This month we examine some of the neglected aspects of data warehousing that cause companies to fail to achieve a satisfactory return on investment.

The greatest cause of data warehouse failure to provide a reasonable return on investment is the building of data marts that are based on separate, disintegrated and redundant data versions. Such data marts have been attractive, as they are easy and quick to build. The rationale for these data marts has often been: Don't build a data warehouse. It takes too long. Other parts of the business can't decide how they want to use "our" data, and who cares. We know our own data. The result: data marts that perpetuate the disintegrated data sources as disintegrated information that has no enterprise credibility.

In contrast, when redundant data versions are integrated, all processes share access to the same version of that common data. Whenever any one process adds to or changes that data, all processes can use the result of that addition or data change immediately. Information derived from integrated databases is, therefore, consistent and accurate. Data warehouses that are built to deliver this information are successful and have a higher return on investment.

Strategic Information Systems Plan

The corollary to this question is: How can enterprises maximize the return on investment from data warehouses? The answer is now obvious. As an architect develops an overall design for a building before construction begins, so also an enterprise should develop an overall design for a data warehouse before its construction begins. This does not take long ­ typically only four weeks to develop a strategic model of the enterprise and document it in a strategic information systems plan (SISP).

The SISP report clearly indicates how to build an integrated data warehouse, quickly. This is based on the strategic, tactical and operational business plans that define the information that managers need to run the business. The project plans documented in the SISP report define how priority data marts can be implemented progressively to satisfy urgent business needs. As these separate data marts are delivered, they fit together precisely, evolving into an integrated data warehouse without the problems of redundant, disintegrated data and information discussed earlier. This is the same way that complex buildings are built in the construction industry: from an overall, integrated plan ­ with floors and other parts of the building progressively built to fit together precisely.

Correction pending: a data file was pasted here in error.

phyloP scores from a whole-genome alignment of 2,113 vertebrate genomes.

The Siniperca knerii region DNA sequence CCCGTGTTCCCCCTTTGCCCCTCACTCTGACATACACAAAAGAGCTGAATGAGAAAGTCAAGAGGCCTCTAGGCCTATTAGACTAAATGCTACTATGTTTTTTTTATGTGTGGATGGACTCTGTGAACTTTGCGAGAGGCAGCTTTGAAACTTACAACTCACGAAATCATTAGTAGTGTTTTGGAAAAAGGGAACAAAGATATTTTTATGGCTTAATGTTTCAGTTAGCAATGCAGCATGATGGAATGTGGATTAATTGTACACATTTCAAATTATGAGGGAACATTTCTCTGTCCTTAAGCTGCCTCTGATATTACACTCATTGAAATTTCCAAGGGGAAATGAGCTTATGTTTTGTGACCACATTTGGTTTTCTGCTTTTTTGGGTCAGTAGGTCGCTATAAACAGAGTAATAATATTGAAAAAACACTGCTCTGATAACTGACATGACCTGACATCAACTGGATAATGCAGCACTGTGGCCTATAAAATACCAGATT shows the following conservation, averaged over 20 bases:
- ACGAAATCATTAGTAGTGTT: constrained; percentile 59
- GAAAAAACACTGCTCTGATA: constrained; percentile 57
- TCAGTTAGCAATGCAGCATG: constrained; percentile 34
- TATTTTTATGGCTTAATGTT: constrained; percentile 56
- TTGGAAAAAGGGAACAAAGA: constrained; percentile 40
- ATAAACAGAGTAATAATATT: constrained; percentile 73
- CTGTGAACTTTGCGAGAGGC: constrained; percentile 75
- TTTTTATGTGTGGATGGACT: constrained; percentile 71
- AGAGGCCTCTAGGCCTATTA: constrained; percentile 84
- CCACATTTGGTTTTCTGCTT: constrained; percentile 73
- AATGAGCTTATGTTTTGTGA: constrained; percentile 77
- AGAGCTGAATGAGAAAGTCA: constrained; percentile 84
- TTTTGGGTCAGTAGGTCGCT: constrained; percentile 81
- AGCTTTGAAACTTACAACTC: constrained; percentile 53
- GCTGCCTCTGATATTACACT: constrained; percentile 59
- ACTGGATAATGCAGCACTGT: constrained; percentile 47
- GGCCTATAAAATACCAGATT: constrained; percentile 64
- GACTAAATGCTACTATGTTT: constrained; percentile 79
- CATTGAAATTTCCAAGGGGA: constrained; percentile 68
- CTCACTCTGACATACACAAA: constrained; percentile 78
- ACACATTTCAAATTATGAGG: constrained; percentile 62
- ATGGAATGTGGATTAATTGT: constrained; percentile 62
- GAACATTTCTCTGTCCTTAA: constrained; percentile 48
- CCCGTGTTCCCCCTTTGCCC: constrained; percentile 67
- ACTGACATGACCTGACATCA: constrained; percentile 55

An example of a typical SISP report can be read online or downloaded from the IES Web site by clicking on the Projects link from any page at ­ This was developed for a regional bank in South Korea, Kwangju Bank. It is in English and was written for a business and IT audience. The approach described in this SISP report is applicable to any organization, government or commercial, and any industry.

Successful data warehouses are built through a design partnership between business experts (who know the business) and IT experts (who know computers). Business experts can learn and apply data modeling and normalization principles as well as, and sometimes better than, many IT experts. They know the business intimately while we may not. But they need to use a variant ­ called business data modeling.

In the March issue of DM Review, I discussed how a banker used a strategic model of his bank to identify competitive opportunities for global Internet banking. He had been trained in business data modeling. We both talked about the business advantages and threats and considered the technology implications. The bank was in Korea, so he was speaking only Korean. I was responding only in English. Yet we understood each other precisely, as we both used the data model to communicate! It is a powerful communication medium.

A Certified Business Data Modeler (CBDM) course series has been developed to assist you, specifically for self-study use by business staff and IT staff. It includes two courses: Data Modeling Concepts and Business Normalization Concepts; and a Data Modeling Case Study Workshop. This workshop enables business and IT staff to apply the skills they have learned in the concepts courses to a real-life case study, using an I-CASE modeling tool supplied as part of the CBDM course series.

The courses can be taken at work or at home ­ at any convenient time or place. Three delivery options are available: PowerPoint, Internet/intranet or classroom. You can read the course outlines and view the introductory slides online by going to the IES Web site at and clicking on the Courses link.

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